If you're going to do the someone-magically-becomes-older-or-younger storyline, I much prefer the ones where a teen plays someone older, just because actors in their mid-30s tend to play teenagers as f*cking retards for some reason (Jennifer Garner, I love you, but 13 Going on 30 was an insult to 13-year-olds.) So 17 Again is perfect! Adorable Zac Efron, the return of Matthew Perry (who I like a lot more than I should), Thomas Lennon, Leslie Mann, Jan from The Office, Michelle Trachtenberg's pretty hair. This movie's going to be great, even if it is the most unoriginal screenplay ever. So, in the spirit of 17 Again week excitement, let's look back at a few of the films it "borrowed" from.
The commercials for this movie do it a major disservice by making it look like your average transformation Big or Freaky Friday movie starring Chandler Bing and Zac Efron. It is that, but it's also more than it appears to be on the surface. The movie is about teen basketball phenom Mike O'Donnell, who doesn't go to college because his girlfriend is pregnant and ends up 20 years later as a disgruntled pharmaceutical rep (Matthew Perry) on the verge of a divorce with two teenage kids who hate his guts. He wishes he could go back and do it over, so a magic janitor turns him into a teenager, but he stays in present day. He discovers that he's on a path to help his wife (Leslie Mann) realize that her husband isn't a total loser, and to assist his kids (Sterling Knight and Michelle Trachtenberg) in turning their lives around. There's a ridiculous number of shots of Zac Efron shirtless or playing basketball. There's obligatory near-incest moments and cougar references. There's tons of typical high-school behavior (thankfully, it's more of the Mean Girls variety and less of the High School Musical drivel). But tucked in among all of this solid, amusing, but typical A-story drama is a B-plot that really takes the entire film to a new level.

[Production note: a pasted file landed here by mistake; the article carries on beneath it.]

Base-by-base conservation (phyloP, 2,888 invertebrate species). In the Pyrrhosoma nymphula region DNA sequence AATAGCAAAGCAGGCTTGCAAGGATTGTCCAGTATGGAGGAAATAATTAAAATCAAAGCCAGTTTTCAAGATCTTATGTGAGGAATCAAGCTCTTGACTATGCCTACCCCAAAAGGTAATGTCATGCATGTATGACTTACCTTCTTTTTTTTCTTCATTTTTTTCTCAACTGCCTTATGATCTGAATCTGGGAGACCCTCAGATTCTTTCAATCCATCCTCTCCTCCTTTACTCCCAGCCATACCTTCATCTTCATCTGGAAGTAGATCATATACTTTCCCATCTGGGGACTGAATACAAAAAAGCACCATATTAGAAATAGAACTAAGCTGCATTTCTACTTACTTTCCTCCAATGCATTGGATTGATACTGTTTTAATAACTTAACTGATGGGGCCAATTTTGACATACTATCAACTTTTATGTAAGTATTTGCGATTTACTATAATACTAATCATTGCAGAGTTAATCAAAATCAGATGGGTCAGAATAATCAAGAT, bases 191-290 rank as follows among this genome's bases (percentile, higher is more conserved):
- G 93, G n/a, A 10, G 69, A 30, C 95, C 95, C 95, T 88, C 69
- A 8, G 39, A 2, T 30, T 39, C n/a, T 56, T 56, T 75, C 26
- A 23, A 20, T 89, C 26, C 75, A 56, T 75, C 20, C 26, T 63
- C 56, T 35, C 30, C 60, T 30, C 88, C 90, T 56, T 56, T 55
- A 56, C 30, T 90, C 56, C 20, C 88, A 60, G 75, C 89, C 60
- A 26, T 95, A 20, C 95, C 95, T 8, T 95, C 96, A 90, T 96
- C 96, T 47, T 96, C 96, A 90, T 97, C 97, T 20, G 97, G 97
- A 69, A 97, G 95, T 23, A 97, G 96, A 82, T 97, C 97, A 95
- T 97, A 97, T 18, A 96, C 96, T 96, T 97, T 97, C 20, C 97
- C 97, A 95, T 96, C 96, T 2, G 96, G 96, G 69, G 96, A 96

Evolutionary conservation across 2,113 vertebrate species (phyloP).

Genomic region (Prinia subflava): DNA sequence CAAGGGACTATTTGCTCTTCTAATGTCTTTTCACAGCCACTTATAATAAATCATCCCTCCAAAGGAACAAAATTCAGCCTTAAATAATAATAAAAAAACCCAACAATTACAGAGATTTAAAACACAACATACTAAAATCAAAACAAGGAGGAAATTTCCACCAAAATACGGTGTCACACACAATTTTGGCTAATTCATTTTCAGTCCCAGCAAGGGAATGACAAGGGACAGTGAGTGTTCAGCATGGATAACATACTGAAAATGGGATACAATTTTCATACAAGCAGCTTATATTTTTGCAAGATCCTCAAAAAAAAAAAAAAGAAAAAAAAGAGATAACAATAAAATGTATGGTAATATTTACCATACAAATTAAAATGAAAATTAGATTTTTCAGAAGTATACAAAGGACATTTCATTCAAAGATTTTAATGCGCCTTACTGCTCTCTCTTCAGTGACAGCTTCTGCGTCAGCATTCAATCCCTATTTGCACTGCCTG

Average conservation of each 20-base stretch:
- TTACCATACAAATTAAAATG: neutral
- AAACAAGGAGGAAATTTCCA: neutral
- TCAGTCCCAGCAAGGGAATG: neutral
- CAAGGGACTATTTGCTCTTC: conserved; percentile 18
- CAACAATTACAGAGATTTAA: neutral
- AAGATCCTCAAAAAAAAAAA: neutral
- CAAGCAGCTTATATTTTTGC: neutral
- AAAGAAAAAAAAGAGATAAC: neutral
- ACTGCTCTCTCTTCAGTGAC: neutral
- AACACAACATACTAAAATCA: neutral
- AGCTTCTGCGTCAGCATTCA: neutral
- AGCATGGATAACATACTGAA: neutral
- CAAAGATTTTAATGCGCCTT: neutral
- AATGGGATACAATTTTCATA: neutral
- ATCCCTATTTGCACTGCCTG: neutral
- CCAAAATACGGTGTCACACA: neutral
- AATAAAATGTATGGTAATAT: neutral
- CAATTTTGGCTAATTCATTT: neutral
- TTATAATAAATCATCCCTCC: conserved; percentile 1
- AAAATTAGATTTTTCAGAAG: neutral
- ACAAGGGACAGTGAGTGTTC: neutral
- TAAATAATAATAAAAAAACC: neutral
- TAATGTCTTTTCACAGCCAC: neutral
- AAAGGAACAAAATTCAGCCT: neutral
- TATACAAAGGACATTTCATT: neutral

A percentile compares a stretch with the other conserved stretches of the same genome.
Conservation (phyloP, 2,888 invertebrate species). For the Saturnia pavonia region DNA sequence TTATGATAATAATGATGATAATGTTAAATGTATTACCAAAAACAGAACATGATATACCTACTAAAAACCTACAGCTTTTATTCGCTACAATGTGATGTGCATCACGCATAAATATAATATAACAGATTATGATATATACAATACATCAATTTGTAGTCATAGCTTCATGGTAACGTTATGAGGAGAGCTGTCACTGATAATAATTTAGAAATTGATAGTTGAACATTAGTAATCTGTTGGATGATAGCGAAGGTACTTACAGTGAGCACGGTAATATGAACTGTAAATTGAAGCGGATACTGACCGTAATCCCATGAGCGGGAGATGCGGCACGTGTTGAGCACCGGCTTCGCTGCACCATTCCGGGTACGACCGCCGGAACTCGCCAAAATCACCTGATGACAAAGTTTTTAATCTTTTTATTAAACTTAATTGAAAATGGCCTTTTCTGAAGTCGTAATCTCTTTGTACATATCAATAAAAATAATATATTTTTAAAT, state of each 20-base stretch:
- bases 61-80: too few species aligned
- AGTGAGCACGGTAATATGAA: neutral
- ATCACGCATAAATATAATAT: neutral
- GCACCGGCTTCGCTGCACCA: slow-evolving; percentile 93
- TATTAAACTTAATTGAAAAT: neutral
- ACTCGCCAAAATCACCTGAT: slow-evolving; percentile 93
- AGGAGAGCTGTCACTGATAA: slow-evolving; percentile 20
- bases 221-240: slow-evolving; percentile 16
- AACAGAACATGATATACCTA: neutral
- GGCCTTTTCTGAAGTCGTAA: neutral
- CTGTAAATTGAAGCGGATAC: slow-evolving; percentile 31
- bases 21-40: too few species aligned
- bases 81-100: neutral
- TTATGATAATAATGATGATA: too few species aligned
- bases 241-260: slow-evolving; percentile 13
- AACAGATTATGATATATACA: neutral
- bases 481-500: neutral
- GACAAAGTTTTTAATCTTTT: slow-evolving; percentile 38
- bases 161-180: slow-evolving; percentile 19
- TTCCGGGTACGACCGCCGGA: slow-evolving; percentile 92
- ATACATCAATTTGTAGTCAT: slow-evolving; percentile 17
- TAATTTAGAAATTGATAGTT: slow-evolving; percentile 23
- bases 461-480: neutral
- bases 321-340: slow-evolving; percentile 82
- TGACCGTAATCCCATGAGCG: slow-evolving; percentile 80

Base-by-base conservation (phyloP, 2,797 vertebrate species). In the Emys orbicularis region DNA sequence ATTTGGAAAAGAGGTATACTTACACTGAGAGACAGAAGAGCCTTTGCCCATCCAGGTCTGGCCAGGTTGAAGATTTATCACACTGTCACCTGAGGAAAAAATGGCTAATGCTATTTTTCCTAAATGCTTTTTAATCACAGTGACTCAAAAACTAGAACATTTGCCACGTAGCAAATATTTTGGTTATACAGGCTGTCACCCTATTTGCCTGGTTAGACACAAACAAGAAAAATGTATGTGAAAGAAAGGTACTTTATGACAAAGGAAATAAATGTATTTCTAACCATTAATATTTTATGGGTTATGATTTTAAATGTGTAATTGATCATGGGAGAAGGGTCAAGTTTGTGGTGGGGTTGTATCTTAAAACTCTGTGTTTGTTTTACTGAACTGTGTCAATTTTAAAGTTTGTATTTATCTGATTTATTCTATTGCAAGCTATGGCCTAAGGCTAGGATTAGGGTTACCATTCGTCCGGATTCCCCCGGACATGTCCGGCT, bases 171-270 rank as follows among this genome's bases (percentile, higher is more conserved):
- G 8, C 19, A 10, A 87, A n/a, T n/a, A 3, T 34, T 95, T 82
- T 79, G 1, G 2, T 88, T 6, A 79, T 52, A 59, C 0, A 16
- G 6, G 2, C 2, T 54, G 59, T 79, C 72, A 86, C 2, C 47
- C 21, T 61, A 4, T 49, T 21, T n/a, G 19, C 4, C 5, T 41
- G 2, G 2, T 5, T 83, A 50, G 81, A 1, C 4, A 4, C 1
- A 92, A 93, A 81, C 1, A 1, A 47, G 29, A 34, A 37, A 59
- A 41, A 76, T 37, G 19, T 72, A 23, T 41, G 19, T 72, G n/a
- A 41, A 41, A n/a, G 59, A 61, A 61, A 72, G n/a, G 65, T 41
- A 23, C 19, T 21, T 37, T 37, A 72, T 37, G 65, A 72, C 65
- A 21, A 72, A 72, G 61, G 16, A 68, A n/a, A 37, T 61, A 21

Back in the '80s, Mike had a best friend who was a nerd, the guy who was given wedgies and stuffed in lockers because he wore a wizard costume to school. But in present day, that nerdy guy is Ned Gold (played by the scene-stealing Thomas Lennon). He's gone from school nerd to king of the geeks. He invented anti-piracy music software and the software to help people steal music. He's put his infinite wealth to good use, buying every collectible and comic book out there. His house is like a movie/comic museum, and he's pretty much my hero. So below are the reasons that he elevates this movie's geek status tenfold.